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Companion robots to help elderly fall victims rise again

Health

Robots are being developed to help elderly people get back on their feet after a fall at home.

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University of South Australia computer science PhD candidate Kalana Ishara Withanage has teamed up with engineering and health experts from the university to work on the project.

Pressure sensors located in the floor of the elderly person’s home will be used to alert the robot that something has happened, and direct it to provide assistance.

Withanage said the algorithm being developed would then allow the companion robot track an individual’s progress as they stand up and, using the robot’s onboard cameras, provide corrective guidance if the person tried to undertake an unsafe movement.

“There could be camera and floor sensors in the home to roughly identify that something has happened, but it doesn’t necessarily mean a fall. The robot could then go to the area to see what has happened – whether a fall or something else – and it could differentiate an incident from an emergency,” he said.

“Currently, the robot seeks out the elderly person and calls a healthcare professional, but from that point onwards, the remote carer takes over control.

“By the end of my research, it will be completely autonomous – the robot will able to direct the patient on its own.”

The research is the first of its kind, with no robots previously using audio-visual prompts to aid the elderly autonomously.

Withanage said the robot would also be equipped to monitor heart rates remotely and converse with the fall victim using voice recognition software.

He said there were about 80,000 elderly falls in Australia every year, some of which resulted in death or serious injury.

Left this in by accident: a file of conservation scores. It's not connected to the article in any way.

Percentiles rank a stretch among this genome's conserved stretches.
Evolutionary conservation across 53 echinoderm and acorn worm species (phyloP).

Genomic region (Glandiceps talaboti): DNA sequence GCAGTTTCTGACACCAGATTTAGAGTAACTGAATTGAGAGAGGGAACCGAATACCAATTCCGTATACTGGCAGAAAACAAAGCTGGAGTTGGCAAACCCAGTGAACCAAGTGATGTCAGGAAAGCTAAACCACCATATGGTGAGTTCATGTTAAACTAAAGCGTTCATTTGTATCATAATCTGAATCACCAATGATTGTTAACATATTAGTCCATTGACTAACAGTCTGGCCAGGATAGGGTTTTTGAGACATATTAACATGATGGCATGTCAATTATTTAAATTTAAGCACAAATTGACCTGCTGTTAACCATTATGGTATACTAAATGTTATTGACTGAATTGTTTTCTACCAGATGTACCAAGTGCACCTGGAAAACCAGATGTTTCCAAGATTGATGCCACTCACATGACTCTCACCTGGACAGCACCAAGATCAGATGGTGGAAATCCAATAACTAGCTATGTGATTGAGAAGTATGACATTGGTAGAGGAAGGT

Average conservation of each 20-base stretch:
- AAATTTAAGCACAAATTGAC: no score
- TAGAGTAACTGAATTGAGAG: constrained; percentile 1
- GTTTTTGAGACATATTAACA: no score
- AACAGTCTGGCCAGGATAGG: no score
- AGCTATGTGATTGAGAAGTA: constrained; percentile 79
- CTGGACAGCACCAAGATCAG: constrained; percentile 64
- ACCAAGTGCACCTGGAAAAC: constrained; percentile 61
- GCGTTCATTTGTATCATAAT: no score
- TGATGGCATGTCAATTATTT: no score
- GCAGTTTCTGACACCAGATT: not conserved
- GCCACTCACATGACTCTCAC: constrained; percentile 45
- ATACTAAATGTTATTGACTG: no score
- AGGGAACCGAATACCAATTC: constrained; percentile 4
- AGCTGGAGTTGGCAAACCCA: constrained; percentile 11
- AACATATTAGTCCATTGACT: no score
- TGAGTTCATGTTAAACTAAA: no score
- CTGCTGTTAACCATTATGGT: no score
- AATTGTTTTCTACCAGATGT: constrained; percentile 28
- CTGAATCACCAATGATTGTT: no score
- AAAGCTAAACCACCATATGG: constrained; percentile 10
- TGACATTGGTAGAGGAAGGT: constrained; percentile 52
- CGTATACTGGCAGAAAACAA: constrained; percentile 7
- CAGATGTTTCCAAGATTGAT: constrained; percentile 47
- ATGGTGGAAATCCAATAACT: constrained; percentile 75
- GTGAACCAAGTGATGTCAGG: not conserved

“Most aids that currently exist involve some human intervention – this is going to be without human intervention,” Withanage said.

“The robot can detect sub-activities, such as rolling to the side or crawling. If the person is moving, the robot can take steps backwards or forwards. It can also push supporting structures towards the person to help them get up.”

The research began when project supervisor Dr Ivan Lee recognised a gap in the market after speaking with elderly fall prevention expert at the University of South Australia Associate Professor Shylie Mackintosh.

Withanage said the technology could also be adapted to provide real-time guidance for athletes or assist victims and emergency workers in disaster environments.

“We could see this used in natural disasters, for example after a tsunami scenario. The robot could go into the environment and see whether the person needs any assistance and provide it as required,” he said.

Although the robot technology is still in early stages of development, the research team is confident a full prototype will be completed by February 2018.

“A few years ago, we didn’t expect to see robotic vacuum cleaners or lawn mowers, but now they are appearing in the market – so likewise, it could take another decade, but in that time, people will have their own robots in home environments,” said Withanage.

“My thought was, we have robots but it’s a shame that they can’t assist people in trouble.”

South Australia has the highest proportion of older people on mainland Australia, with almost one third of its population aged over 50.

It’s also the destination of choice for retirees, topping the list for most popular retirement regions in Australia according to data released last month by consultancy firm CoreLogic.

The state’s capital Adelaide will host next month’s Ageing Well conference, which will bring together experts from around the globe to discuss the future of the aged care service industry.

South Australia’s capital Adelaide has three long-standing public universities, Flinders UniversityUniversity of South Australia and the University of Adelaide, each of which are consistently rated highly in the international higher education rankings.

This is a Creative Commons story from The Lead South Australia, a news service providing stories about innovation in South Australia. Please feel free to use the story in any form of media. The story sources are linked in with the copy and all contacts are willing to talk further about the story.

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